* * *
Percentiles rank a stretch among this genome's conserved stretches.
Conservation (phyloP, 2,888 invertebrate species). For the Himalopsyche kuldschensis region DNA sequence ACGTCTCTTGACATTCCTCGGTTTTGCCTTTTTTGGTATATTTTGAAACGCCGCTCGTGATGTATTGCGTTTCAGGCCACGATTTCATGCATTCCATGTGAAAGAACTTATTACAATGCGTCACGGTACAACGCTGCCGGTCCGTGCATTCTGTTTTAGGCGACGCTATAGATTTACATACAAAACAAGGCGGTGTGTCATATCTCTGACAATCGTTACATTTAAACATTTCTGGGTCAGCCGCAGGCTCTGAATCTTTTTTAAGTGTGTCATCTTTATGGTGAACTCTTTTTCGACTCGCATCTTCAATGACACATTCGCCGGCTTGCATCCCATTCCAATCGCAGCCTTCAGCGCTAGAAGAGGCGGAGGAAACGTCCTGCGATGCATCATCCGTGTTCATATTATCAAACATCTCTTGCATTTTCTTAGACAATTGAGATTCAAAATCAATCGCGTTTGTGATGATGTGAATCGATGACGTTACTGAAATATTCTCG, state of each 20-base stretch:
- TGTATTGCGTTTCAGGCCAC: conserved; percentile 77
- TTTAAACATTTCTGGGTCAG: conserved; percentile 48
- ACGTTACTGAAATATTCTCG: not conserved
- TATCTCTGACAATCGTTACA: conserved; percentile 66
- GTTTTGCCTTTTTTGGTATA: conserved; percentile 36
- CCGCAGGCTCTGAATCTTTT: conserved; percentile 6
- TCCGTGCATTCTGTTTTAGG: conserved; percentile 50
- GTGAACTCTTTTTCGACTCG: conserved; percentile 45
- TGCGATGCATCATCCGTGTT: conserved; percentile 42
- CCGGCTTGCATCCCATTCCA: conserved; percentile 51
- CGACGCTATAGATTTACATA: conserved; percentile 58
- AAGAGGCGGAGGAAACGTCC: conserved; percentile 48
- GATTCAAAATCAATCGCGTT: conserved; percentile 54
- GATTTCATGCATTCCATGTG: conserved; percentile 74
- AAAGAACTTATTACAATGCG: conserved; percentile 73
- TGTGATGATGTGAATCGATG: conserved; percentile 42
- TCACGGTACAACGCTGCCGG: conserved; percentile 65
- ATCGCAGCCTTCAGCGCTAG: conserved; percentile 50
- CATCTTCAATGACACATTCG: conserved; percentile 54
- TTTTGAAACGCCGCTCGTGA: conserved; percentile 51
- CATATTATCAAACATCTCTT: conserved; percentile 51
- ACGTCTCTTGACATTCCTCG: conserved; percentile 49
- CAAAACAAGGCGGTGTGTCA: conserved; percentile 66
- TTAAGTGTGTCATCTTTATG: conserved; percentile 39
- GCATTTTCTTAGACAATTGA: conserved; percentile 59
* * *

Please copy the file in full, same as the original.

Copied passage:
Percentiles rank a stretch among this genome's conserved stretches.
Conservation (phyloP, 2,888 invertebrate species). For the Himalopsyche kuldschensis region DNA sequence ACGTCTCTTGACATTCCTCGGTTTTGCCTTTTTTGGTATATTTTGAAACGCCGCTCGTGATGTATTGCGTTTCAGGCCACGATTTCATGCATTCCATGTGAAAGAACTTATTACAATGCGTCACGGTACAACGCTGCCGGTCCGTGCATTCTGTTTTAGGCGACGCTATAGATTTACATACAAAACAAGGCGGTGTGTCATATCTCTGACAATCGTTACATTTAAACATTTCTGGGTCAGCCGCAGGCTCTGAATCTTTTTTAAGTGTGTCATCTTTATGGTGAACTCTTTTTCGACTCGCATCTTCAATGACACATTCGCCGGCTTGCATCCCATTCCAATCGCAGCCTTCAGCGCTAGAAGAGGCGGAGGAAACGTCCTGCGATGCATCATCCGTGTTCATATTATCAAACATCTCTTGCATTTTCTTAGACAATTGAGATTCAAAATCAATCGCGTTTGTGATGATGTGAATCGATGACGTTACTGAAATATTCTCG, state of each 20-base stretch:
- TGTATTGCGTTTCAGGCCAC: conserved; percentile 77
- TTTAAACATTTCTGGGTCAG: conserved; percentile 48
- ACGTTACTGAAATATTCTCG: not conserved
- TATCTCTGACAATCGTTACA: conserved; percentile 66
- GTTTTGCCTTTTTTGGTATA: conserved; percentile 36
- CCGCAGGCTCTGAATCTTTT: conserved; percentile 6
- TCCGTGCATTCTGTTTTAGG: conserved; percentile 50
- GTGAACTCTTTTTCGACTCG: conserved; percentile 45
- TGCGATGCATCATCCGTGTT: conserved; percentile 42
- CCGGCTTGCATCCCATTCCA: conserved; percentile 51
- CGACGCTATAGATTTACATA: conserved; percentile 58
- AAGAGGCGGAGGAAACGTCC: conserved; percentile 48
- GATTCAAAATCAATCGCGTT: conserved; percentile 54
- GATTTCATGCATTCCATGTG: conserved; percentile 74
- AAAGAACTTATTACAATGCG: conserved; percentile 73
- TGTGATGATGTGAATCGATG: conserved; percentile 42
- TCACGGTACAACGCTGCCGG: conserved; percentile 65
- ATCGCAGCCTTCAGCGCTAG: conserved; percentile 50
- CATCTTCAATGACACATTCG: conserved; percentile 54
- TTTTGAAACGCCGCTCGTGA: conserved; percentile 51
- CATATTATCAAACATCTCTT: conserved; percentile 51
- ACGTCTCTTGACATTCCTCG: conserved; percentile 49
- CAAAACAAGGCGGTGTGTCA: conserved; percentile 66
- TTAAGTGTGTCATCTTTATG: conserved; percentile 39
- GCATTTTCTTAGACAATTGA: conserved; percentile 59